El Nino and positive IOD looming
Australia may be affected by El Nino and a positive Indian Ocean Dipole during the coming months. So, what does this mean in terms for Australia in terms of weather?
Australia was placed on El Nino Alert by the Bureau of Meteorology this week. This is the one step short of the Bureau declaring that an El Nino event is underway and indicates a 70 per cent chance of El Nino occurring during the coming months.
Meanwhile, an index called the Indian Ocean Dipole has been in a positive phase for the last month and looks set to continue on this trend during the rest of spring.
Both El Nino and a positive Indian Ocean Dipole are the names given to distinct patterns of sea surface temperature anomalies in equatorial Pacific and Indian Oceans, respectively. These particular patterns usually cause below average rain and above average temperatures across large areas of Australia, however their influence on rainfall and temperature varies throughout the year.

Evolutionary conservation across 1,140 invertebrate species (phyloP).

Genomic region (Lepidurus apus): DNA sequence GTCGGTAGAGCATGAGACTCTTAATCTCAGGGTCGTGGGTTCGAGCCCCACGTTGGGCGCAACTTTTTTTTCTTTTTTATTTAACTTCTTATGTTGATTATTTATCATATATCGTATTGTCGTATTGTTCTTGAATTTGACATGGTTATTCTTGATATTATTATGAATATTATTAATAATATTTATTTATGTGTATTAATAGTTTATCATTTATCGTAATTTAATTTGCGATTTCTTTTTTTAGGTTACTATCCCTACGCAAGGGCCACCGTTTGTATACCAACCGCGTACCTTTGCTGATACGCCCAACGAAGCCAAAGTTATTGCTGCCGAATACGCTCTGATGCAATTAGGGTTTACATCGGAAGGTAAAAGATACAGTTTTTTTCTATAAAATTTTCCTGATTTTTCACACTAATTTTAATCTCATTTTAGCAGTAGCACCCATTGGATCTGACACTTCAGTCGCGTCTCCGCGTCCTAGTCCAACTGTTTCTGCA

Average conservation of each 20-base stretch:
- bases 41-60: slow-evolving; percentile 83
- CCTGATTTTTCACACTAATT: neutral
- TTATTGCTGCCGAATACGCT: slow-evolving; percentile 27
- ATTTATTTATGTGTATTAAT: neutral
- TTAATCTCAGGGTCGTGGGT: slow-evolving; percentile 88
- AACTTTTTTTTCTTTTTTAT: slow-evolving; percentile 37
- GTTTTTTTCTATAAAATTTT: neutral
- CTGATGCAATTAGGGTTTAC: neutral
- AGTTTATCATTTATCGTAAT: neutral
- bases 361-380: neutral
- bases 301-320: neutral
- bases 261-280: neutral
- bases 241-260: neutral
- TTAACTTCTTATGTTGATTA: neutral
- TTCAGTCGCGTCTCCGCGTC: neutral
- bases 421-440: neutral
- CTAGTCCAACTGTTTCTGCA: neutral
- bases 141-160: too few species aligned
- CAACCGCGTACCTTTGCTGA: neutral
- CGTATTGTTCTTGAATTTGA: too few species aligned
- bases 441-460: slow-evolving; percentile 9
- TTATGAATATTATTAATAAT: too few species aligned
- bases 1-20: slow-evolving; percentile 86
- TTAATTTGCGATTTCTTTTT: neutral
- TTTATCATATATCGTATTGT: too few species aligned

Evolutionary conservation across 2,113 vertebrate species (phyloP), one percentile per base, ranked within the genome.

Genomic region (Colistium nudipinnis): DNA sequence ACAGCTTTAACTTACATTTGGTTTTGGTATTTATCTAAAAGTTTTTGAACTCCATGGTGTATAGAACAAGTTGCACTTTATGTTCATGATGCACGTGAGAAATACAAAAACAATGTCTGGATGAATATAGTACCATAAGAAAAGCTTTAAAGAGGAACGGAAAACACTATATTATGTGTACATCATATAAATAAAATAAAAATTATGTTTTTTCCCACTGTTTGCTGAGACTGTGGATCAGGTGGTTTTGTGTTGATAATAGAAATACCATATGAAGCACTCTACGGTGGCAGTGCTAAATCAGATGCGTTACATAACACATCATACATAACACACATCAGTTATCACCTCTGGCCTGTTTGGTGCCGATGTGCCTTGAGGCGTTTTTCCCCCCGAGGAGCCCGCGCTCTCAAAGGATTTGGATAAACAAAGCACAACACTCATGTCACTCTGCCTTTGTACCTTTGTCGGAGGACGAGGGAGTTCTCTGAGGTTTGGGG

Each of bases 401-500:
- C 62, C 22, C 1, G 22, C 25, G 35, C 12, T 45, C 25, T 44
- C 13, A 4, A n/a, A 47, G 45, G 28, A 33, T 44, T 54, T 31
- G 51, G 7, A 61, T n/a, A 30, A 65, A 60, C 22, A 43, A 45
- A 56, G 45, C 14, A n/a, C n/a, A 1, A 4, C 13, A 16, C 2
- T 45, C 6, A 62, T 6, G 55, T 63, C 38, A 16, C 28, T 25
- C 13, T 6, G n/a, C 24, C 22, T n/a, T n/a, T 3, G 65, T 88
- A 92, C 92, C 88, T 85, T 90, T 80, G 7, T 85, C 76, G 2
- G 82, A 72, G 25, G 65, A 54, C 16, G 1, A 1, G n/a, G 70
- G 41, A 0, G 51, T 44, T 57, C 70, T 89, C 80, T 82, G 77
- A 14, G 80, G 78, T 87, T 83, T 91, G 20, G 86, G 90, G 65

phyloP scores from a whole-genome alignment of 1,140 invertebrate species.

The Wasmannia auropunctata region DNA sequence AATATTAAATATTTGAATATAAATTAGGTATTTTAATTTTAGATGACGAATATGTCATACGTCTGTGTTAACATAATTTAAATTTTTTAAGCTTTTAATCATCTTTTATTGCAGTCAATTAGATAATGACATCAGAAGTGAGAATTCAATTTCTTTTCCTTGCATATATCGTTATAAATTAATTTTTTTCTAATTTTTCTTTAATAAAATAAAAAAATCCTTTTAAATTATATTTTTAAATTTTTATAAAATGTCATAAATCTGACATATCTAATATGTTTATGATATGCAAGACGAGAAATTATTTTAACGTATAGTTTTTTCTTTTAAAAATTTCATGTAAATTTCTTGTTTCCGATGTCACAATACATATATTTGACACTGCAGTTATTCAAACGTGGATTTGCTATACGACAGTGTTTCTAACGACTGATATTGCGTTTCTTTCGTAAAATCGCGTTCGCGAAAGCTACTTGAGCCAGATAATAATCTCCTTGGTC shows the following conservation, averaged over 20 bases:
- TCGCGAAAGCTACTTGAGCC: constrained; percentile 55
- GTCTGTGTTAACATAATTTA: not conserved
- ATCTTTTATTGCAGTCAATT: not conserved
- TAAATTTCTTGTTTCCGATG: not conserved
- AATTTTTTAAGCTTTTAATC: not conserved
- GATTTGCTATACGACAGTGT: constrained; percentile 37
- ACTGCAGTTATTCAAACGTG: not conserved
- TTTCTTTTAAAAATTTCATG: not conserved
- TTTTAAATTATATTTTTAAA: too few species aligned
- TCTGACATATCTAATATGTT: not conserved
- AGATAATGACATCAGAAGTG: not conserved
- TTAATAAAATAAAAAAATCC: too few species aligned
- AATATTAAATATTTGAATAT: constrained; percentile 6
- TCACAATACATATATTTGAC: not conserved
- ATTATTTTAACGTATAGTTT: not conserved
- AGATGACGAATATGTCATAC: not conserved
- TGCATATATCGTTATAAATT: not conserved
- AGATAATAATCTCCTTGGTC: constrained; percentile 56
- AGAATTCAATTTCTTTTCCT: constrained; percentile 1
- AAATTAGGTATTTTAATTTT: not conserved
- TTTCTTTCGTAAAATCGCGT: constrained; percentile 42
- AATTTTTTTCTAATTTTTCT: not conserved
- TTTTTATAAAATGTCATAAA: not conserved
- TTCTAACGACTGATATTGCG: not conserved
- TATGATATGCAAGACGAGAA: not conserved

El Nino's greatest influence on Australian rainfall occurs during winter and spring. Its impact on rain in eastern and southern Australia then diminishes from about November onwards and during summer, El Nino's main effects on Australian weather include:
- A suppression of early wet-season rainfall in Australia's tropics, particularly over the Top End and northern Queensland
- An increased likelihood of above-average temperatures in southern Australia, including more intense heat on the hottest days of the season along the nation's south coast and more intense and prolonged heat over Australia's southern inland
- Fewer tropical cyclones between November and April, although not necessarily weaker cyclones
- Increased bushfire risk in parts of southeastern Australia
A positive Indian Ocean Dipole causes much of the same weather as El Nino and when they occur at the same time, these effects can be exacerbated. However, like El Nino, the Indian Ocean Dipole has its greatest influence on Australia's weather during winter and spring.
If the currently positive Indian Ocean Dipole persist into late spring, as it's expected to, the likelihood of suppressed rainfall and above average daytime temperatures will be increased across much of the country. Indian Ocean Dipole events rapidly decay when the monsoon develops over northern Australia around the end of spring or early summer.